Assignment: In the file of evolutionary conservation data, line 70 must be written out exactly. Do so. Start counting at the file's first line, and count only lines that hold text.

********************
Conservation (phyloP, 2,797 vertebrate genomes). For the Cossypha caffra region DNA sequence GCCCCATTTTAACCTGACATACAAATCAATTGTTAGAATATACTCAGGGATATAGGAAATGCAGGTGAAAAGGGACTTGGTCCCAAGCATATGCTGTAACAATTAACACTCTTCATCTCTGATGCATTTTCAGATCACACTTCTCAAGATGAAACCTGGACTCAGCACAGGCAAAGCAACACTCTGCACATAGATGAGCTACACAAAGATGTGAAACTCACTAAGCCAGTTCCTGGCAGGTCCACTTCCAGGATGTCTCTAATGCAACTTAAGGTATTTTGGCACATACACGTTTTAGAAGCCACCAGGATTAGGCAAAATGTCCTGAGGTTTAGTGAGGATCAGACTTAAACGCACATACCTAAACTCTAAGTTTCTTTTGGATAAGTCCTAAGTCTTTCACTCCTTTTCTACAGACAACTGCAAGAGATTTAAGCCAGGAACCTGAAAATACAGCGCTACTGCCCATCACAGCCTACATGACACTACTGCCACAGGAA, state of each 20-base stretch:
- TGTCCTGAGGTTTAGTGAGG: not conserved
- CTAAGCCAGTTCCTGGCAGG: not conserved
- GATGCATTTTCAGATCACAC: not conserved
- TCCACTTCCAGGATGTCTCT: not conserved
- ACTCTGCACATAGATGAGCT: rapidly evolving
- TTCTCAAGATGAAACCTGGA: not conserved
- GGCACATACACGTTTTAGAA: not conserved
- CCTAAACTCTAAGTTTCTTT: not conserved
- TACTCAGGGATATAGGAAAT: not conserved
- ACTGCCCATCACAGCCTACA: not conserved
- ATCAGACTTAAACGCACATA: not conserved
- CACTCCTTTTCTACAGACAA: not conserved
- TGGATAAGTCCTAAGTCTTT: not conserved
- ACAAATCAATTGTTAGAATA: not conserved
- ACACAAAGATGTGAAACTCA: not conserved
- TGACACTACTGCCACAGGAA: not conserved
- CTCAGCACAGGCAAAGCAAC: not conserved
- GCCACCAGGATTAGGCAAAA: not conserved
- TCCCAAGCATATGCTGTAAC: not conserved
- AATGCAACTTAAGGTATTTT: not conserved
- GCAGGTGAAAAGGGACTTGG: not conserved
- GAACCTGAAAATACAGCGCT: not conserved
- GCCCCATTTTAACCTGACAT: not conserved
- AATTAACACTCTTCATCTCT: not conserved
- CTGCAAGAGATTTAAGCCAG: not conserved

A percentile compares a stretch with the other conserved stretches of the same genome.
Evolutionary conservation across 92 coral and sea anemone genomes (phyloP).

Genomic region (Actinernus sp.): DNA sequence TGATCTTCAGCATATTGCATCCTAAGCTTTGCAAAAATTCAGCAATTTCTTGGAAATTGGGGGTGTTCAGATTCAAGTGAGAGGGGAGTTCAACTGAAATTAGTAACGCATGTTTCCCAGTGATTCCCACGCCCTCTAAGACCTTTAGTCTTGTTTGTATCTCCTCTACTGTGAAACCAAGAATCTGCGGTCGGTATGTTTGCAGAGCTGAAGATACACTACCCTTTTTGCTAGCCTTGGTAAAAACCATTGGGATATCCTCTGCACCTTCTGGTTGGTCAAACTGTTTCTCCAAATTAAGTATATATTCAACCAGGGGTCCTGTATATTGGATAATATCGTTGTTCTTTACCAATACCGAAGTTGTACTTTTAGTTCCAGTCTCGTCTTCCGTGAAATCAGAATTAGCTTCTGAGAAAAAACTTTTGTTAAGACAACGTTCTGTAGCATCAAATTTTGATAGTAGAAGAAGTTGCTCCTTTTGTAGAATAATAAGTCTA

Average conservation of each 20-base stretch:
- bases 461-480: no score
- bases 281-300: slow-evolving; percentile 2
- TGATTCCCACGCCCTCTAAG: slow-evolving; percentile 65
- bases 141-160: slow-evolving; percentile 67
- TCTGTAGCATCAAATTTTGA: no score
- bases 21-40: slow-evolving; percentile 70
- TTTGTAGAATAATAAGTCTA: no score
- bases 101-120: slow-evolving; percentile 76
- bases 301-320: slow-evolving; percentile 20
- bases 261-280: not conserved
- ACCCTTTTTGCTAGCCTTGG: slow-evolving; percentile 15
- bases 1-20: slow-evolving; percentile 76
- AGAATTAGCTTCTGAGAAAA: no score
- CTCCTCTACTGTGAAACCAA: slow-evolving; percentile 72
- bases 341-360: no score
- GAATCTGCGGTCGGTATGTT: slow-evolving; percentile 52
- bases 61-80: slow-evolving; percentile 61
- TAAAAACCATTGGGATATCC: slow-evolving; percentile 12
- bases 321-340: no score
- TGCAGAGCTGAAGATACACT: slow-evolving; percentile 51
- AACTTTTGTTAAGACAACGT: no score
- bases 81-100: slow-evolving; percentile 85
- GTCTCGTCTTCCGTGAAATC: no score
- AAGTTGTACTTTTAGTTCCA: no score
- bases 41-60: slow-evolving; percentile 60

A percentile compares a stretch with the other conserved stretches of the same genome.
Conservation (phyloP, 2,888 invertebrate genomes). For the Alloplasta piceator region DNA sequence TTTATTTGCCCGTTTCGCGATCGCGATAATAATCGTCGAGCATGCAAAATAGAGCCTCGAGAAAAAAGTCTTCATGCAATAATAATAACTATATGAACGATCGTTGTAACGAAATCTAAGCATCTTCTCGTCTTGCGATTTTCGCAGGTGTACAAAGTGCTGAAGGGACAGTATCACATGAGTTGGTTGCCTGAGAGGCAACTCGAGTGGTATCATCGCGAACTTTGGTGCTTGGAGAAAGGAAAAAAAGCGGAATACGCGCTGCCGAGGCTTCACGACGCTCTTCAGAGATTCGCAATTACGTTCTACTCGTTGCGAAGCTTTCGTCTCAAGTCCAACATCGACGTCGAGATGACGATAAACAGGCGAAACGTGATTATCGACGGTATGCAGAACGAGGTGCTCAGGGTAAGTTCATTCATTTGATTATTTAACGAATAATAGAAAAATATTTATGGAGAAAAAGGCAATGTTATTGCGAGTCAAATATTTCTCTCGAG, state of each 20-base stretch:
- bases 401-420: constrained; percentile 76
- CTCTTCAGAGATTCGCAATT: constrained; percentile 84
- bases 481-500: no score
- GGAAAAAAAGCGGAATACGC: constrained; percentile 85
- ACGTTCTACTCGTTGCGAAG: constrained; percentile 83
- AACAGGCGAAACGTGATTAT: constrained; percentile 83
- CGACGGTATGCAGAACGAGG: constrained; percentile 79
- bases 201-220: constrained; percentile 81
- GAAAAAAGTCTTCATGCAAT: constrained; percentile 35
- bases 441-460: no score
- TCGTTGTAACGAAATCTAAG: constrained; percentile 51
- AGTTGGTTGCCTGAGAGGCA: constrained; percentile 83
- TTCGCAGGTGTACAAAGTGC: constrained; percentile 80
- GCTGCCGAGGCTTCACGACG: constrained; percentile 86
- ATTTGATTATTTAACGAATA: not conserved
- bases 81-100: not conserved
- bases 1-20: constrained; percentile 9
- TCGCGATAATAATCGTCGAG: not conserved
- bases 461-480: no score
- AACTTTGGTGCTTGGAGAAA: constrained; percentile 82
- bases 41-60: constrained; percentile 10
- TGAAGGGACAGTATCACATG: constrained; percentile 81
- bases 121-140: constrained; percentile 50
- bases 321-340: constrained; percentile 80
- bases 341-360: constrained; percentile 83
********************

- TTCGCAGGTGTACAAAGTGC: constrained; percentile 80